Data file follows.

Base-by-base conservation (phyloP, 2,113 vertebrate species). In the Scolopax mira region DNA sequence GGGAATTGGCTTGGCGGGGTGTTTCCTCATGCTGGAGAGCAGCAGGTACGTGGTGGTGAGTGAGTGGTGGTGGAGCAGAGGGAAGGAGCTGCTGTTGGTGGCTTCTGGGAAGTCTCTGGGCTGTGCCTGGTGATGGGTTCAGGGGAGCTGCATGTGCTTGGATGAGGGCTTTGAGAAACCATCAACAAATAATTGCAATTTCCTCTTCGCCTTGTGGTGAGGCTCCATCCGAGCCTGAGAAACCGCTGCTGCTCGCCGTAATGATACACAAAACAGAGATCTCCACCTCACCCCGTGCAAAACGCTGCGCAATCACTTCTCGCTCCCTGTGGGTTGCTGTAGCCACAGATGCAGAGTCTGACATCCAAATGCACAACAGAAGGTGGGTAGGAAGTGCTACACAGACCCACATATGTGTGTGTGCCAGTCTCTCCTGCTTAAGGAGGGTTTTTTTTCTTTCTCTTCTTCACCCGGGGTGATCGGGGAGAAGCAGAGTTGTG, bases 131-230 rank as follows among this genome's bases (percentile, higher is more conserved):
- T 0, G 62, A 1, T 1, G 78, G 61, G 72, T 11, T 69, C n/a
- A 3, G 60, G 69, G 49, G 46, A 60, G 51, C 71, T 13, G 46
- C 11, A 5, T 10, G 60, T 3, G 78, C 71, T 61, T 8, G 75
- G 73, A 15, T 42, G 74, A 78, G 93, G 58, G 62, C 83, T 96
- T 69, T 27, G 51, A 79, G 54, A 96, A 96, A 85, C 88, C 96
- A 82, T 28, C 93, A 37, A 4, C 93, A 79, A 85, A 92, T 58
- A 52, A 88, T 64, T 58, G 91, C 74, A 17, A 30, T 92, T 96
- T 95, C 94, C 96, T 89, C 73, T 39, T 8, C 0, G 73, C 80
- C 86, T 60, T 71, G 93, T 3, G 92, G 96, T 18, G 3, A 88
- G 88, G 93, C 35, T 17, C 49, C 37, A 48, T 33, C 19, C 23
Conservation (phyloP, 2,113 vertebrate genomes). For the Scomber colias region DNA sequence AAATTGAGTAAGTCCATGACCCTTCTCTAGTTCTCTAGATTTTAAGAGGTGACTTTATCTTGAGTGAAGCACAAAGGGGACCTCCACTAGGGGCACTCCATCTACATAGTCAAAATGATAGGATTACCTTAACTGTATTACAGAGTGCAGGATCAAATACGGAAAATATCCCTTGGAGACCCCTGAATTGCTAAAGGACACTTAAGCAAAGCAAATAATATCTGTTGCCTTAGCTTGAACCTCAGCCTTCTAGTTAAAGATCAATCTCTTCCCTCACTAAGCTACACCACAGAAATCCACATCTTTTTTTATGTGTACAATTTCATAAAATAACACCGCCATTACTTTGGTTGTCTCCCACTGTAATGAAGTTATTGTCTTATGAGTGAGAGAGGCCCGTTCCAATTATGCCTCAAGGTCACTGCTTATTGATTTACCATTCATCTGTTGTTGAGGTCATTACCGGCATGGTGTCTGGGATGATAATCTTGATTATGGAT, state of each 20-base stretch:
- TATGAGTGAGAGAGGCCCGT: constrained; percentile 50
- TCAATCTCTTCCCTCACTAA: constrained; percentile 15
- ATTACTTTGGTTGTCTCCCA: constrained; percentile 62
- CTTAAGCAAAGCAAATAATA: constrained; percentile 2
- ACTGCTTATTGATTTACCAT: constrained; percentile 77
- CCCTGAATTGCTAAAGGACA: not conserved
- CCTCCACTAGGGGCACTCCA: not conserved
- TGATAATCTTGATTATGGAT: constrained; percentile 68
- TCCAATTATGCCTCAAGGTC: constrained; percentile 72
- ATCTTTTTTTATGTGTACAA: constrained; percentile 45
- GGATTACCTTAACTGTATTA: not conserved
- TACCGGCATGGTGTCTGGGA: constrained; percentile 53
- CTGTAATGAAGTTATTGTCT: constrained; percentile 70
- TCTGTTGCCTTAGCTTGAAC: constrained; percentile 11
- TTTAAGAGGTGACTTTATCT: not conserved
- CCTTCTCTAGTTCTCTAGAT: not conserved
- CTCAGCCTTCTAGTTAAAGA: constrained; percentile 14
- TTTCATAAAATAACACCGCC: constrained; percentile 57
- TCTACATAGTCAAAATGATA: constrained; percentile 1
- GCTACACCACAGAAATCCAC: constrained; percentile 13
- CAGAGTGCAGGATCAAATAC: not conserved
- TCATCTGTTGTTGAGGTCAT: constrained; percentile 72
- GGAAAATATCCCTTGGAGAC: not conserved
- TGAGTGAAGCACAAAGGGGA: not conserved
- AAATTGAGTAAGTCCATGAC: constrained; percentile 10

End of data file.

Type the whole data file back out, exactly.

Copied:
Base-by-base conservation (phyloP, 2,113 vertebrate species). In the Scolopax mira region DNA sequence GGGAATTGGCTTGGCGGGGTGTTTCCTCATGCTGGAGAGCAGCAGGTACGTGGTGGTGAGTGAGTGGTGGTGGAGCAGAGGGAAGGAGCTGCTGTTGGTGGCTTCTGGGAAGTCTCTGGGCTGTGCCTGGTGATGGGTTCAGGGGAGCTGCATGTGCTTGGATGAGGGCTTTGAGAAACCATCAACAAATAATTGCAATTTCCTCTTCGCCTTGTGGTGAGGCTCCATCCGAGCCTGAGAAACCGCTGCTGCTCGCCGTAATGATACACAAAACAGAGATCTCCACCTCACCCCGTGCAAAACGCTGCGCAATCACTTCTCGCTCCCTGTGGGTTGCTGTAGCCACAGATGCAGAGTCTGACATCCAAATGCACAACAGAAGGTGGGTAGGAAGTGCTACACAGACCCACATATGTGTGTGTGCCAGTCTCTCCTGCTTAAGGAGGGTTTTTTTTCTTTCTCTTCTTCACCCGGGGTGATCGGGGAGAAGCAGAGTTGTG, bases 131-230 rank as follows among this genome's bases (percentile, higher is more conserved):
- T 0, G 62, A 1, T 1, G 78, G 61, G 72, T 11, T 69, C n/a
- A 3, G 60, G 69, G 49, G 46, A 60, G 51, C 71, T 13, G 46
- C 11, A 5, T 10, G 60, T 3, G 78, C 71, T 61, T 8, G 75
- G 73, A 15, T 42, G 74, A 78, G 93, G 58, G 62, C 83, T 96
- T 69, T 27, G 51, A 79, G 54, A 96, A 96, A 85, C 88, C 96
- A 82, T 28, C 93, A 37, A 4, C 93, A 79, A 85, A 92, T 58
- A 52, A 88, T 64, T 58, G 91, C 74, A 17, A 30, T 92, T 96
- T 95, C 94, C 96, T 89, C 73, T 39, T 8, C 0, G 73, C 80
- C 86, T 60, T 71, G 93, T 3, G 92, G 96, T 18, G 3, A 88
- G 88, G 93, C 35, T 17, C 49, C 37, A 48, T 33, C 19, C 23
Conservation (phyloP, 2,113 vertebrate genomes). For the Scomber colias region DNA sequence AAATTGAGTAAGTCCATGACCCTTCTCTAGTTCTCTAGATTTTAAGAGGTGACTTTATCTTGAGTGAAGCACAAAGGGGACCTCCACTAGGGGCACTCCATCTACATAGTCAAAATGATAGGATTACCTTAACTGTATTACAGAGTGCAGGATCAAATACGGAAAATATCCCTTGGAGACCCCTGAATTGCTAAAGGACACTTAAGCAAAGCAAATAATATCTGTTGCCTTAGCTTGAACCTCAGCCTTCTAGTTAAAGATCAATCTCTTCCCTCACTAAGCTACACCACAGAAATCCACATCTTTTTTTATGTGTACAATTTCATAAAATAACACCGCCATTACTTTGGTTGTCTCCCACTGTAATGAAGTTATTGTCTTATGAGTGAGAGAGGCCCGTTCCAATTATGCCTCAAGGTCACTGCTTATTGATTTACCATTCATCTGTTGTTGAGGTCATTACCGGCATGGTGTCTGGGATGATAATCTTGATTATGGAT, state of each 20-base stretch:
- TATGAGTGAGAGAGGCCCGT: constrained; percentile 50
- TCAATCTCTTCCCTCACTAA: constrained; percentile 15
- ATTACTTTGGTTGTCTCCCA: constrained; percentile 62
- CTTAAGCAAAGCAAATAATA: constrained; percentile 2
- ACTGCTTATTGATTTACCAT: constrained; percentile 77
- CCCTGAATTGCTAAAGGACA: not conserved
- CCTCCACTAGGGGCACTCCA: not conserved
- TGATAATCTTGATTATGGAT: constrained; percentile 68
- TCCAATTATGCCTCAAGGTC: constrained; percentile 72
- ATCTTTTTTTATGTGTACAA: constrained; percentile 45
- GGATTACCTTAACTGTATTA: not conserved
- TACCGGCATGGTGTCTGGGA: constrained; percentile 53
- CTGTAATGAAGTTATTGTCT: constrained; percentile 70
- TCTGTTGCCTTAGCTTGAAC: constrained; percentile 11
- TTTAAGAGGTGACTTTATCT: not conserved
- CCTTCTCTAGTTCTCTAGAT: not conserved
- CTCAGCCTTCTAGTTAAAGA: constrained; percentile 14
- TTTCATAAAATAACACCGCC: constrained; percentile 57
- TCTACATAGTCAAAATGATA: constrained; percentile 1
- GCTACACCACAGAAATCCAC: constrained; percentile 13
- CAGAGTGCAGGATCAAATAC: not conserved
- TCATCTGTTGTTGAGGTCAT: constrained; percentile 72
- GGAAAATATCCCTTGGAGAC: not conserved
- TGAGTGAAGCACAAAGGGGA: not conserved
- AAATTGAGTAAGTCCATGAC: constrained; percentile 10